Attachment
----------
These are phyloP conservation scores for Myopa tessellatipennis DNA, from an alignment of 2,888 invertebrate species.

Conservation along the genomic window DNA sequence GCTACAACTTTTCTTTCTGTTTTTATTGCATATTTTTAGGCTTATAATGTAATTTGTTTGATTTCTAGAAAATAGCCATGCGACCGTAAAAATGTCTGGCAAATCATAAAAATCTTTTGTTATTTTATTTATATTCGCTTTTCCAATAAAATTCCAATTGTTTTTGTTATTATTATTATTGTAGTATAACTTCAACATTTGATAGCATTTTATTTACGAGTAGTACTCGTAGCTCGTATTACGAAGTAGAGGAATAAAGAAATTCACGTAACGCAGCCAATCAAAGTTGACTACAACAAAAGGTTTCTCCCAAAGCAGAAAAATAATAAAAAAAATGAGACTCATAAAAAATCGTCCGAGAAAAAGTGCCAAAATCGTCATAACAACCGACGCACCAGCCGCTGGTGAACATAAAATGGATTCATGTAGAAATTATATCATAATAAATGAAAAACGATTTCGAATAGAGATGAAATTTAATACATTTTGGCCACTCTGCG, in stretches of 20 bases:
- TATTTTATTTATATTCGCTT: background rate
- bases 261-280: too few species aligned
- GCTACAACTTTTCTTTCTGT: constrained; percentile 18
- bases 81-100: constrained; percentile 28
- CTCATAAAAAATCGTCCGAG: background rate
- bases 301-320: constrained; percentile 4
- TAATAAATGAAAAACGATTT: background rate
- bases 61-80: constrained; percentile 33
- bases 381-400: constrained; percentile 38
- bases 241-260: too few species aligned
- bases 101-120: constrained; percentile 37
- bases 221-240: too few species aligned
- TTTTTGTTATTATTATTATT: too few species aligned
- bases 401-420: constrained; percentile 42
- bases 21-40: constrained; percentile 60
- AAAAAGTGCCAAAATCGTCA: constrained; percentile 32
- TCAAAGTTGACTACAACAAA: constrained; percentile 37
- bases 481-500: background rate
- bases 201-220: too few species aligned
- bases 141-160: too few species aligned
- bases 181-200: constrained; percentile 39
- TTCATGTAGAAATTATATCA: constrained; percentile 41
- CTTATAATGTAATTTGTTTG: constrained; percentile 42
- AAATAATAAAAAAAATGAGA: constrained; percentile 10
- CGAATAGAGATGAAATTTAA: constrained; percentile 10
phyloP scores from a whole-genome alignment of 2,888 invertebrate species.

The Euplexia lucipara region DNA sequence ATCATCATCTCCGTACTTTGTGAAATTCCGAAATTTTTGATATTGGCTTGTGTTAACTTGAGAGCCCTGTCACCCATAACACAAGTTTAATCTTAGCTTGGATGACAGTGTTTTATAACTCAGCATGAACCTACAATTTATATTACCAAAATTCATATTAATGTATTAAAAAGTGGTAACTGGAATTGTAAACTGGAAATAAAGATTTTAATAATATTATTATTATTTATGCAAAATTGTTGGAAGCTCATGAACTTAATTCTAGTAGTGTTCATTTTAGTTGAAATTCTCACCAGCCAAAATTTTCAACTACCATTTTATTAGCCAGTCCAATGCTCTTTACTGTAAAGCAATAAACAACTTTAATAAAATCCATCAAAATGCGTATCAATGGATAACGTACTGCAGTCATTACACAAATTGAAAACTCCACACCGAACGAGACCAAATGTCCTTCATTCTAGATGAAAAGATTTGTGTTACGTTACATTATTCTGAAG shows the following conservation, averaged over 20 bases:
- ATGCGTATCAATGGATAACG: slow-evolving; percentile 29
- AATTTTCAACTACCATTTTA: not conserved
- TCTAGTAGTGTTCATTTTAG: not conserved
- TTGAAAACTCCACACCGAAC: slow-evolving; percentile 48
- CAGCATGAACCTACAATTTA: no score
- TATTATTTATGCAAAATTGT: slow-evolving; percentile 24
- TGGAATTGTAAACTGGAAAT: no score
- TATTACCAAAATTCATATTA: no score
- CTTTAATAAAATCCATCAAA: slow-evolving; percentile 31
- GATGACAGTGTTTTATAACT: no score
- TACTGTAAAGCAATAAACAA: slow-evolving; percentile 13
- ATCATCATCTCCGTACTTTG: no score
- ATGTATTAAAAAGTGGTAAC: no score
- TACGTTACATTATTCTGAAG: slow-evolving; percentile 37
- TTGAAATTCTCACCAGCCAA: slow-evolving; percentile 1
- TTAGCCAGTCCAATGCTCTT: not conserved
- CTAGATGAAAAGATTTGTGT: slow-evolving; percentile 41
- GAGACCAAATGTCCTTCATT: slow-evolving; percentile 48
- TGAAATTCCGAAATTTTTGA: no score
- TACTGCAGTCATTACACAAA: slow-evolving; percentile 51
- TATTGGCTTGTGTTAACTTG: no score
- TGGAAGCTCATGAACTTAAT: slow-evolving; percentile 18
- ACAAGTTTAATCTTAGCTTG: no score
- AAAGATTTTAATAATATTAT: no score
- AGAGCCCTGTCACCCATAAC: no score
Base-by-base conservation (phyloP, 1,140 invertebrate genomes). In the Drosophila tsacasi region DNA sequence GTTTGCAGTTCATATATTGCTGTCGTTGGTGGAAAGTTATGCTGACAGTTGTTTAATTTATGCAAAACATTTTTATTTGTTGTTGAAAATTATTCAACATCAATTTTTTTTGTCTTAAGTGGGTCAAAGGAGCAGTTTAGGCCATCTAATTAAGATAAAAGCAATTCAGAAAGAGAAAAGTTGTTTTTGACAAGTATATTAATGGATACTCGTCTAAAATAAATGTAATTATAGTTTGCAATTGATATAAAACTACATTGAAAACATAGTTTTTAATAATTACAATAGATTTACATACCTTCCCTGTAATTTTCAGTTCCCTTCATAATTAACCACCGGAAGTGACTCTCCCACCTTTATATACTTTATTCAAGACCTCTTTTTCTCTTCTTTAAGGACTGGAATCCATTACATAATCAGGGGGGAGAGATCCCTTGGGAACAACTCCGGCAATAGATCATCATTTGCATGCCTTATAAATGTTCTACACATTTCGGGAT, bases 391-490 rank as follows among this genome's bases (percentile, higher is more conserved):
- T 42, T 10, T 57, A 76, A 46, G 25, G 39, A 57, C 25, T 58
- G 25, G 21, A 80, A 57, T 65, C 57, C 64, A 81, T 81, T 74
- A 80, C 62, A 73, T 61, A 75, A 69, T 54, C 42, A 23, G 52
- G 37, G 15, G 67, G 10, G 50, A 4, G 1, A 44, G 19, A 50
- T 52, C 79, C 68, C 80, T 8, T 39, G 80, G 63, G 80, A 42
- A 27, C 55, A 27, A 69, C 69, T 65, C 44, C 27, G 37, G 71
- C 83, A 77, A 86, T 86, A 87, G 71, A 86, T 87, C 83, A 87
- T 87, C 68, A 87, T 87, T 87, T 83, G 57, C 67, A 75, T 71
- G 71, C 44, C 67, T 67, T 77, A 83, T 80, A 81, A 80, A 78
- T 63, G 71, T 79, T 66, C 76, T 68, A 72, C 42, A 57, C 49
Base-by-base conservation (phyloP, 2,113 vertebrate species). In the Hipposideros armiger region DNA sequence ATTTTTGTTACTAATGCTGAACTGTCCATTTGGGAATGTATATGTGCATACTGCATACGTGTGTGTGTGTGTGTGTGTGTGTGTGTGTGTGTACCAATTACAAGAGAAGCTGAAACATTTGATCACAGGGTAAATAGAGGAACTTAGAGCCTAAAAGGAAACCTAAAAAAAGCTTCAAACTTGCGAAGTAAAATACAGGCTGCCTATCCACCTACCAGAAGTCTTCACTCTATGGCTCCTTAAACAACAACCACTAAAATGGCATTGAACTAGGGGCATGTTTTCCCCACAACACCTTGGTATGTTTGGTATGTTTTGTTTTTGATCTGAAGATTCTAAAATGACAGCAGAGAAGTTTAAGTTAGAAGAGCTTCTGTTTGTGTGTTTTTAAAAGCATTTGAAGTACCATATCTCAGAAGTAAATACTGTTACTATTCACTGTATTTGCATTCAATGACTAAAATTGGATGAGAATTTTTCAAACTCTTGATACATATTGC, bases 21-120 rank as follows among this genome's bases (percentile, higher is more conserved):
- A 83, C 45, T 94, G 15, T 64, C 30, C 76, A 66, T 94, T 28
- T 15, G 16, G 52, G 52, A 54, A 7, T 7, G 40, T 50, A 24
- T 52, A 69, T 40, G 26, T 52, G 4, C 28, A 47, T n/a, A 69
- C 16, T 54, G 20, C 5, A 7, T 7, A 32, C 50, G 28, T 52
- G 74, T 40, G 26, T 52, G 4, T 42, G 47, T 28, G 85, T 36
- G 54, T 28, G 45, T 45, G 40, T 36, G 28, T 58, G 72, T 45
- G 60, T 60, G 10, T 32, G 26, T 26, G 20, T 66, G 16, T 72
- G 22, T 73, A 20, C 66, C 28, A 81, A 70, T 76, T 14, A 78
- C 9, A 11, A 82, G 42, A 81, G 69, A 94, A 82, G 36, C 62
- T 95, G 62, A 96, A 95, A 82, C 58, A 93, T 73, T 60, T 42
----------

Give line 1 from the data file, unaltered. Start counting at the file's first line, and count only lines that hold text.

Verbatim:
These are phyloP conservation scores for Myopa tessellatipennis DNA, from an alignment of 2,888 invertebrate species.